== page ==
Janice N. Harrington (left) (credit: Brian Stauffer) and Helen Phillips (right) (credit: David Barry)
Janice N. Harrington's (RJF ’09) writing reflects her beginnings in rural Alabama, her life in the Midwest, and her interests in cultural history, the natural world, and the visual arts. Harrington's latest book of poetry is Primitive: The Art and Life of Horace H. Pippin (BOA Editions). She is also the author of two earlier books of poetry, Even the Hollow My Body Made Is Gone (winner of the A. Poulin, Jr. Poetry Prize and the Kate Tufts Discovery Award) and The Hands of Strangers,as well as the author of award-winning children's books. A Cave Canem Fellow, a National Endowment for the Arts Literature Fellow, and a winner of the Rona Jaffe Foundation Writer's Award, Harrington has published poems inCallaloo, Kenyon Review, New England Review, Poetry, and many other literary journals as well asAngles of Ascent: A Norton Anthology of Contemporary African American Poetry, Anthology of Contemporary American Poetry (Oxford University Press), andBlack Nature: Four Centuries of African American Nature Poetry.She teaches creative writing at the University of Illinois at Urbana-Champaign.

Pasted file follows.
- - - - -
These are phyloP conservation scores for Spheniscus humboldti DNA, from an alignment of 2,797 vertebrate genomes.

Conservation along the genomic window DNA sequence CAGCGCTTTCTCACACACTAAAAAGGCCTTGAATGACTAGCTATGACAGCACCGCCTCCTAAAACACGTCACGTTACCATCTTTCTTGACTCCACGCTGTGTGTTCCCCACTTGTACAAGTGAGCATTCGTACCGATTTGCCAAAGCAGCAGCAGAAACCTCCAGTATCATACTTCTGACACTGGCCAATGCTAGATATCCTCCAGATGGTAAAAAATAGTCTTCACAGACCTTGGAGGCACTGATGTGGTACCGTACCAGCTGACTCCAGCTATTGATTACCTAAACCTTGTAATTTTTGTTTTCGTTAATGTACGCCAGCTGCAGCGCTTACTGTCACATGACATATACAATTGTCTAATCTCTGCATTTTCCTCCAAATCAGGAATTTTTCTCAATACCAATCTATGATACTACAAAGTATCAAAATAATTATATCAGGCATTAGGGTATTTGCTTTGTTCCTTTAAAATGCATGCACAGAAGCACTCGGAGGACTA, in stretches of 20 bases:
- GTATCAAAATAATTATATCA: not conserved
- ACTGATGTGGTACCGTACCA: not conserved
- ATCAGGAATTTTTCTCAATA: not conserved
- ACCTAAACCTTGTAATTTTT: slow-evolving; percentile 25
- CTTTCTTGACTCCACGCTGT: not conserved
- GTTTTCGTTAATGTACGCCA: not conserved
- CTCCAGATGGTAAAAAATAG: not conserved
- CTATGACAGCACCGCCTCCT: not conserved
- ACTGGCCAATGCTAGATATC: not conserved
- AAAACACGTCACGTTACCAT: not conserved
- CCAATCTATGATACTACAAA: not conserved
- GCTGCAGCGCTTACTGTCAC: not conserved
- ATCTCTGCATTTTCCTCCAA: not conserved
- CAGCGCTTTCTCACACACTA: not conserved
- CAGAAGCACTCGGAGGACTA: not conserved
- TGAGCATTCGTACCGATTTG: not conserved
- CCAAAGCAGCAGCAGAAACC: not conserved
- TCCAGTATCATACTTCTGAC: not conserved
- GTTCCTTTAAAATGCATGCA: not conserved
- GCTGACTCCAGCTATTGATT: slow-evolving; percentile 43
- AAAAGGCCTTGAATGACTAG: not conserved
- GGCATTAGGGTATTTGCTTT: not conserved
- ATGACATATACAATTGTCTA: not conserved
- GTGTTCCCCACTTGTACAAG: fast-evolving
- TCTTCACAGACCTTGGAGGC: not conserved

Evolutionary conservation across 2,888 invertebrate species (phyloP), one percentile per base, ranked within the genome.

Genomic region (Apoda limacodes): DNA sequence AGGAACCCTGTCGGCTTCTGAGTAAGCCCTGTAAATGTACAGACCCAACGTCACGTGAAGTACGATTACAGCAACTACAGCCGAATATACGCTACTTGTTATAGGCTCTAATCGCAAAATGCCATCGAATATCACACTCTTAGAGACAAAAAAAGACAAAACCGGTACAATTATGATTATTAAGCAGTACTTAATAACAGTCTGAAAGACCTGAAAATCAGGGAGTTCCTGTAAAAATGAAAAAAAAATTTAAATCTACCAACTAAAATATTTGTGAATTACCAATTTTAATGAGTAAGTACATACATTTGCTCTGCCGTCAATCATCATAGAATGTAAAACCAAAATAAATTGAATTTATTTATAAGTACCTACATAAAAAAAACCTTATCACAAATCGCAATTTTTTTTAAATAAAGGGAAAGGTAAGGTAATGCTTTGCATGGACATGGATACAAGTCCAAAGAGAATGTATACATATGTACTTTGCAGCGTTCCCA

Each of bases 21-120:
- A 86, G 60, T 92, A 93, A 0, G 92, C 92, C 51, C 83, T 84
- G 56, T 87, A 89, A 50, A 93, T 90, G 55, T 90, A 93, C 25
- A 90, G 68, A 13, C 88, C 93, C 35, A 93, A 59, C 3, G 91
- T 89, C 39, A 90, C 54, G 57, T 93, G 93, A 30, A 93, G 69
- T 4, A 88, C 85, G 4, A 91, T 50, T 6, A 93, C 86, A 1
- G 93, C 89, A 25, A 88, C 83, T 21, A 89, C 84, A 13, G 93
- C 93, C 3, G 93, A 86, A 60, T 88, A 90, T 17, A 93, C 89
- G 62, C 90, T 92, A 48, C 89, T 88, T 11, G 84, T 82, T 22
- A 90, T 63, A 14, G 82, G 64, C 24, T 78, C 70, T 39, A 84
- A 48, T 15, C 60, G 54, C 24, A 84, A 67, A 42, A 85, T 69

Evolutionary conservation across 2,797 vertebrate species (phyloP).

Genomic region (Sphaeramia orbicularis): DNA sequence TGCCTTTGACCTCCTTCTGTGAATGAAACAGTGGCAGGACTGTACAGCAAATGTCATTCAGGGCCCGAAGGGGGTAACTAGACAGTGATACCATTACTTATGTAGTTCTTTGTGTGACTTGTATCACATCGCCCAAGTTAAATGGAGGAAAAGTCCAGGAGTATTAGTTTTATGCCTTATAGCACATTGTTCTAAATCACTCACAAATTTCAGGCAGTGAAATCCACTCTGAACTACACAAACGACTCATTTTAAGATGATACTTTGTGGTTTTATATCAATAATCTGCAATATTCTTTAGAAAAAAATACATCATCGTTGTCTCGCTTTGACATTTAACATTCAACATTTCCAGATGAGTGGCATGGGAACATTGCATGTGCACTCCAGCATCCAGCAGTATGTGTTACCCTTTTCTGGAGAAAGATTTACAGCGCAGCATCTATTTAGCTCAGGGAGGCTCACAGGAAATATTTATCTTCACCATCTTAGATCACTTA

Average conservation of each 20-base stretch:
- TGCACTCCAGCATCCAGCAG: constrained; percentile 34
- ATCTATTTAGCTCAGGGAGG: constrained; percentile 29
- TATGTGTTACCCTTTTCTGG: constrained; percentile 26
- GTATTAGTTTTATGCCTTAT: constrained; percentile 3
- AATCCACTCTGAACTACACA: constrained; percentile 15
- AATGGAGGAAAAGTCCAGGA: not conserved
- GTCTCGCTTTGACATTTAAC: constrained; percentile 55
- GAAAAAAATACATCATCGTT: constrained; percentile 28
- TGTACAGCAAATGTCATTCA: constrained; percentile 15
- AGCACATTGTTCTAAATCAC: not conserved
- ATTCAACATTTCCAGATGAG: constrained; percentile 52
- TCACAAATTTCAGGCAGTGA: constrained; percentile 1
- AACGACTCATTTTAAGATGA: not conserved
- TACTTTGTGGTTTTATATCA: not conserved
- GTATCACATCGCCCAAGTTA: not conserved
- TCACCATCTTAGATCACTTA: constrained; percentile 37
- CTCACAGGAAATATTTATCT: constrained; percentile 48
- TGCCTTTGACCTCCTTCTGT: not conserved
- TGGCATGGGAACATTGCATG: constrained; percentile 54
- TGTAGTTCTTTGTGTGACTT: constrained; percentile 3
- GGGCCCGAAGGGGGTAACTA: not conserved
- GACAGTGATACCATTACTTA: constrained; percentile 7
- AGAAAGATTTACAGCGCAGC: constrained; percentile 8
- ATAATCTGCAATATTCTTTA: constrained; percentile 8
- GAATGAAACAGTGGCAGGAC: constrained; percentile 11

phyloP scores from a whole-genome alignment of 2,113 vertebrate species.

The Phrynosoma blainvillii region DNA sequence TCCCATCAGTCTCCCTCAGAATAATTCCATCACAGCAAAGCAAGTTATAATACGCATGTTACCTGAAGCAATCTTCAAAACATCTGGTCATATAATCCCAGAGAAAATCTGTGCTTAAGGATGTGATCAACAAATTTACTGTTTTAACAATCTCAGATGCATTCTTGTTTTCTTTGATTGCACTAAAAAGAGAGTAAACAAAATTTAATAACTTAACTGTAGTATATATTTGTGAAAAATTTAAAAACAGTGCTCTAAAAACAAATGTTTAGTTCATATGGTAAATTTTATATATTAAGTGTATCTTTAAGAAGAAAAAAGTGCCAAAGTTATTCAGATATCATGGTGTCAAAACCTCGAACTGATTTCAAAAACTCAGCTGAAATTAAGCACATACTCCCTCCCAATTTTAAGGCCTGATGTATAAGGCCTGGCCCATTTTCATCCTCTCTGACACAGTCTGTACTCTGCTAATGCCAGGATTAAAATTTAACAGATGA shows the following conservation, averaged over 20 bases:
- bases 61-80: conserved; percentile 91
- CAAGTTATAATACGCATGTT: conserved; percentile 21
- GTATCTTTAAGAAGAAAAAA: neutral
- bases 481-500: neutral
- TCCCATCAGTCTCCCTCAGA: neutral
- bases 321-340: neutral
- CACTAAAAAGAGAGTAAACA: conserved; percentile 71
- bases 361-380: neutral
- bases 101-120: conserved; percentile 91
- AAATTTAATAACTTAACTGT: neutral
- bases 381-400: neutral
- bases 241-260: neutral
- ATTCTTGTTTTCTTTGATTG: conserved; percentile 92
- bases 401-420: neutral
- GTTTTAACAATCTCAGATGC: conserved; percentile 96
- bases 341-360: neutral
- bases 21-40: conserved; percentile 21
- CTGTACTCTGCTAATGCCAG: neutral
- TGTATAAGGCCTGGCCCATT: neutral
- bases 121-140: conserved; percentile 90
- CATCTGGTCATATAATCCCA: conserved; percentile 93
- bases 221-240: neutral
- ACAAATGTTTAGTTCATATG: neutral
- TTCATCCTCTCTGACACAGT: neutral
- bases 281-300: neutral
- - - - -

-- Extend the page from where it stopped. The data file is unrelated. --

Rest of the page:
Helen Phillips (RJF ’11) is the author of five books of fiction, including, most recently, the novel The Need (Simon & Schuster, 2019), which was a 2019 National Book Award nominee, a New York Times Notable Book of 2019, and a TIME Magazine Top 10 Book of 2019. Her short story collection Some Possible Solutions (Henry Holt, 2016) received the 2017 John Gardner Fiction Book Award. Her novel The Beautiful Bureaucrat (Henry Holt, 2015), a New York Times Notable Book of 2015, was a finalist for the New York Public Library's Young Lions Award and the Los Angeles Times Book Prize. Her debut collection And Yet They Were Happy (Leapfrog Press, 2011) was named a notable collection by The Story Prize. She is the recipient of a Rona Jaffe Foundation Writer's Award and the Italo Calvino Prize. Her work has appeared in The Atlantic and the New York Times, and on Selected Shorts. The Los Angeles Times called her “a master at building slightly askew worlds that resemble our own.” An associate professor at Brooklyn College, she lives in Brooklyn with her husband, artist and cartoonist Adam Douglas Thompson, and their children.